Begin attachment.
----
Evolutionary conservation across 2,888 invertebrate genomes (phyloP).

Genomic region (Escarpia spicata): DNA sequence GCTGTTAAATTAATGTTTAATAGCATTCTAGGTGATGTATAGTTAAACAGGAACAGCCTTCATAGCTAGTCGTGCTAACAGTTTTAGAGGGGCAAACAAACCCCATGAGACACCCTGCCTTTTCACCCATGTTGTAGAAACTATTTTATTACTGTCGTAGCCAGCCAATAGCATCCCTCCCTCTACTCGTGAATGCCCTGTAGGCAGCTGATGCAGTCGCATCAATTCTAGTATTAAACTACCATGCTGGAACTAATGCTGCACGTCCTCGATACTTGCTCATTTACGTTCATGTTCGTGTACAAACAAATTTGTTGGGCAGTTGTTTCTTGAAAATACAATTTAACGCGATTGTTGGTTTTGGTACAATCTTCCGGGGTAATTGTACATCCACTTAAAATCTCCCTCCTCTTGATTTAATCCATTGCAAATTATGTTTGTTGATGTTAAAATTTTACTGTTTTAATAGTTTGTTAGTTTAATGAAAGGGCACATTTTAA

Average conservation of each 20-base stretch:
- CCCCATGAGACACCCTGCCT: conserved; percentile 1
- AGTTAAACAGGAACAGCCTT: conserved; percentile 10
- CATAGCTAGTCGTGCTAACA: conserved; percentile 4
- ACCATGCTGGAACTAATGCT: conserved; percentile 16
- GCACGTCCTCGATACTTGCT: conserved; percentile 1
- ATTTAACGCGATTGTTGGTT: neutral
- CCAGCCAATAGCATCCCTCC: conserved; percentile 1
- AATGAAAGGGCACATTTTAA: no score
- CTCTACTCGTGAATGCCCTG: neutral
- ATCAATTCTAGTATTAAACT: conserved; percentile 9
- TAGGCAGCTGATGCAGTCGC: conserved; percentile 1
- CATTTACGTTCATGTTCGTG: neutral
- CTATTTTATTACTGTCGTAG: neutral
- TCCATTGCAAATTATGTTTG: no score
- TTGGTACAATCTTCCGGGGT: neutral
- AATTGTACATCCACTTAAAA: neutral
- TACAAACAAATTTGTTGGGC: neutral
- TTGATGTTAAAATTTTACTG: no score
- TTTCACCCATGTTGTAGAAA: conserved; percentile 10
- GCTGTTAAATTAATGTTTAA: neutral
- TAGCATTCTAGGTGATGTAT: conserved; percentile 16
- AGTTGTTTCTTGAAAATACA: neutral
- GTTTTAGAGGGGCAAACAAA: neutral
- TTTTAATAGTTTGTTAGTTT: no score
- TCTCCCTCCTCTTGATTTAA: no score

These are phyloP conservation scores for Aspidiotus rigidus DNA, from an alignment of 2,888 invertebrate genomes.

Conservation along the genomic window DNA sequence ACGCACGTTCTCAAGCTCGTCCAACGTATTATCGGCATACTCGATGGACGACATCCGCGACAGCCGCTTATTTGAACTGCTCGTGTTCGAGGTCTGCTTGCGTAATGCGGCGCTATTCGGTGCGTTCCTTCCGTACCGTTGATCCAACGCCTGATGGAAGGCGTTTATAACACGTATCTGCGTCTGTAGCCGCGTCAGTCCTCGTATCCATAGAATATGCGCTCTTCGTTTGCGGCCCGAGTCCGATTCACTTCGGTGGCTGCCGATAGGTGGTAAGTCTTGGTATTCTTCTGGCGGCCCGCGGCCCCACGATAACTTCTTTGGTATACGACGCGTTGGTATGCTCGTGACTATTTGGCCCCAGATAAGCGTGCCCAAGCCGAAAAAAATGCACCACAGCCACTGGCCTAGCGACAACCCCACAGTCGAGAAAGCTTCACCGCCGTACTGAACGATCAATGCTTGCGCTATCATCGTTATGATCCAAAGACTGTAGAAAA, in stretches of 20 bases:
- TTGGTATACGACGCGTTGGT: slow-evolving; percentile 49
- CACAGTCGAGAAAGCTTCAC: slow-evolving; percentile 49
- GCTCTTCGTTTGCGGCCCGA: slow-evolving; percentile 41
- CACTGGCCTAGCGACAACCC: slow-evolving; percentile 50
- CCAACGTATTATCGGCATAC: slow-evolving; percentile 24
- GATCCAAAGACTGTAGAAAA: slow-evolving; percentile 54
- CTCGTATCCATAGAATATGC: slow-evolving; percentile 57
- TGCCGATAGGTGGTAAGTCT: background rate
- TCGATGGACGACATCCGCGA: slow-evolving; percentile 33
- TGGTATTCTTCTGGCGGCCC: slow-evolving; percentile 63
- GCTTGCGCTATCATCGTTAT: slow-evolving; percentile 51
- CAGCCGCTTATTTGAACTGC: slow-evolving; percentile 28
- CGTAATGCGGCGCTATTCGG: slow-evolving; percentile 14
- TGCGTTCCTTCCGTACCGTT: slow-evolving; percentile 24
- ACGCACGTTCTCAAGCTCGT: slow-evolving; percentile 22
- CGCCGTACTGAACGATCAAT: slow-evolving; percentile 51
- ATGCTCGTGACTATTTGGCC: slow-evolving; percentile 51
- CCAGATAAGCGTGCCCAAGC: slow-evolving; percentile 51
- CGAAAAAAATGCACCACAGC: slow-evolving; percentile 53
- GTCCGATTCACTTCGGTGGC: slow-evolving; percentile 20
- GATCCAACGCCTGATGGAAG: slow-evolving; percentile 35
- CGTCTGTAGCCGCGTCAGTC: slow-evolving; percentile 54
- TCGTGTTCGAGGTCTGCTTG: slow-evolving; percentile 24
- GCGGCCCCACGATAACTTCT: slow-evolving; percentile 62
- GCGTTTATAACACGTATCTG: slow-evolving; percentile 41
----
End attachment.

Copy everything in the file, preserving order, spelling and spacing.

Evolutionary conservation across 2,888 invertebrate genomes (phyloP).

Genomic region (Escarpia spicata): DNA sequence GCTGTTAAATTAATGTTTAATAGCATTCTAGGTGATGTATAGTTAAACAGGAACAGCCTTCATAGCTAGTCGTGCTAACAGTTTTAGAGGGGCAAACAAACCCCATGAGACACCCTGCCTTTTCACCCATGTTGTAGAAACTATTTTATTACTGTCGTAGCCAGCCAATAGCATCCCTCCCTCTACTCGTGAATGCCCTGTAGGCAGCTGATGCAGTCGCATCAATTCTAGTATTAAACTACCATGCTGGAACTAATGCTGCACGTCCTCGATACTTGCTCATTTACGTTCATGTTCGTGTACAAACAAATTTGTTGGGCAGTTGTTTCTTGAAAATACAATTTAACGCGATTGTTGGTTTTGGTACAATCTTCCGGGGTAATTGTACATCCACTTAAAATCTCCCTCCTCTTGATTTAATCCATTGCAAATTATGTTTGTTGATGTTAAAATTTTACTGTTTTAATAGTTTGTTAGTTTAATGAAAGGGCACATTTTAA

Average conservation of each 20-base stretch:
- CCCCATGAGACACCCTGCCT: conserved; percentile 1
- AGTTAAACAGGAACAGCCTT: conserved; percentile 10
- CATAGCTAGTCGTGCTAACA: conserved; percentile 4
- ACCATGCTGGAACTAATGCT: conserved; percentile 16
- GCACGTCCTCGATACTTGCT: conserved; percentile 1
- ATTTAACGCGATTGTTGGTT: neutral
- CCAGCCAATAGCATCCCTCC: conserved; percentile 1
- AATGAAAGGGCACATTTTAA: no score
- CTCTACTCGTGAATGCCCTG: neutral
- ATCAATTCTAGTATTAAACT: conserved; percentile 9
- TAGGCAGCTGATGCAGTCGC: conserved; percentile 1
- CATTTACGTTCATGTTCGTG: neutral
- CTATTTTATTACTGTCGTAG: neutral
- TCCATTGCAAATTATGTTTG: no score
- TTGGTACAATCTTCCGGGGT: neutral
- AATTGTACATCCACTTAAAA: neutral
- TACAAACAAATTTGTTGGGC: neutral
- TTGATGTTAAAATTTTACTG: no score
- TTTCACCCATGTTGTAGAAA: conserved; percentile 10
- GCTGTTAAATTAATGTTTAA: neutral
- TAGCATTCTAGGTGATGTAT: conserved; percentile 16
- AGTTGTTTCTTGAAAATACA: neutral
- GTTTTAGAGGGGCAAACAAA: neutral
- TTTTAATAGTTTGTTAGTTT: no score
- TCTCCCTCCTCTTGATTTAA: no score

These are phyloP conservation scores for Aspidiotus rigidus DNA, from an alignment of 2,888 invertebrate genomes.

Conservation along the genomic window DNA sequence ACGCACGTTCTCAAGCTCGTCCAACGTATTATCGGCATACTCGATGGACGACATCCGCGACAGCCGCTTATTTGAACTGCTCGTGTTCGAGGTCTGCTTGCGTAATGCGGCGCTATTCGGTGCGTTCCTTCCGTACCGTTGATCCAACGCCTGATGGAAGGCGTTTATAACACGTATCTGCGTCTGTAGCCGCGTCAGTCCTCGTATCCATAGAATATGCGCTCTTCGTTTGCGGCCCGAGTCCGATTCACTTCGGTGGCTGCCGATAGGTGGTAAGTCTTGGTATTCTTCTGGCGGCCCGCGGCCCCACGATAACTTCTTTGGTATACGACGCGTTGGTATGCTCGTGACTATTTGGCCCCAGATAAGCGTGCCCAAGCCGAAAAAAATGCACCACAGCCACTGGCCTAGCGACAACCCCACAGTCGAGAAAGCTTCACCGCCGTACTGAACGATCAATGCTTGCGCTATCATCGTTATGATCCAAAGACTGTAGAAAA, in stretches of 20 bases:
- TTGGTATACGACGCGTTGGT: slow-evolving; percentile 49
- CACAGTCGAGAAAGCTTCAC: slow-evolving; percentile 49
- GCTCTTCGTTTGCGGCCCGA: slow-evolving; percentile 41
- CACTGGCCTAGCGACAACCC: slow-evolving; percentile 50
- CCAACGTATTATCGGCATAC: slow-evolving; percentile 24
- GATCCAAAGACTGTAGAAAA: slow-evolving; percentile 54
- CTCGTATCCATAGAATATGC: slow-evolving; percentile 57
- TGCCGATAGGTGGTAAGTCT: background rate
- TCGATGGACGACATCCGCGA: slow-evolving; percentile 33
- TGGTATTCTTCTGGCGGCCC: slow-evolving; percentile 63
- GCTTGCGCTATCATCGTTAT: slow-evolving; percentile 51
- CAGCCGCTTATTTGAACTGC: slow-evolving; percentile 28
- CGTAATGCGGCGCTATTCGG: slow-evolving; percentile 14
- TGCGTTCCTTCCGTACCGTT: slow-evolving; percentile 24
- ACGCACGTTCTCAAGCTCGT: slow-evolving; percentile 22
- CGCCGTACTGAACGATCAAT: slow-evolving; percentile 51
- ATGCTCGTGACTATTTGGCC: slow-evolving; percentile 51
- CCAGATAAGCGTGCCCAAGC: slow-evolving; percentile 51
- CGAAAAAAATGCACCACAGC: slow-evolving; percentile 53
- GTCCGATTCACTTCGGTGGC: slow-evolving; percentile 20
- GATCCAACGCCTGATGGAAG: slow-evolving; percentile 35
- CGTCTGTAGCCGCGTCAGTC: slow-evolving; percentile 54
- TCGTGTTCGAGGTCTGCTTG: slow-evolving; percentile 24
- GCGGCCCCACGATAACTTCT: slow-evolving; percentile 62
- GCGTTTATAACACGTATCTG: slow-evolving; percentile 41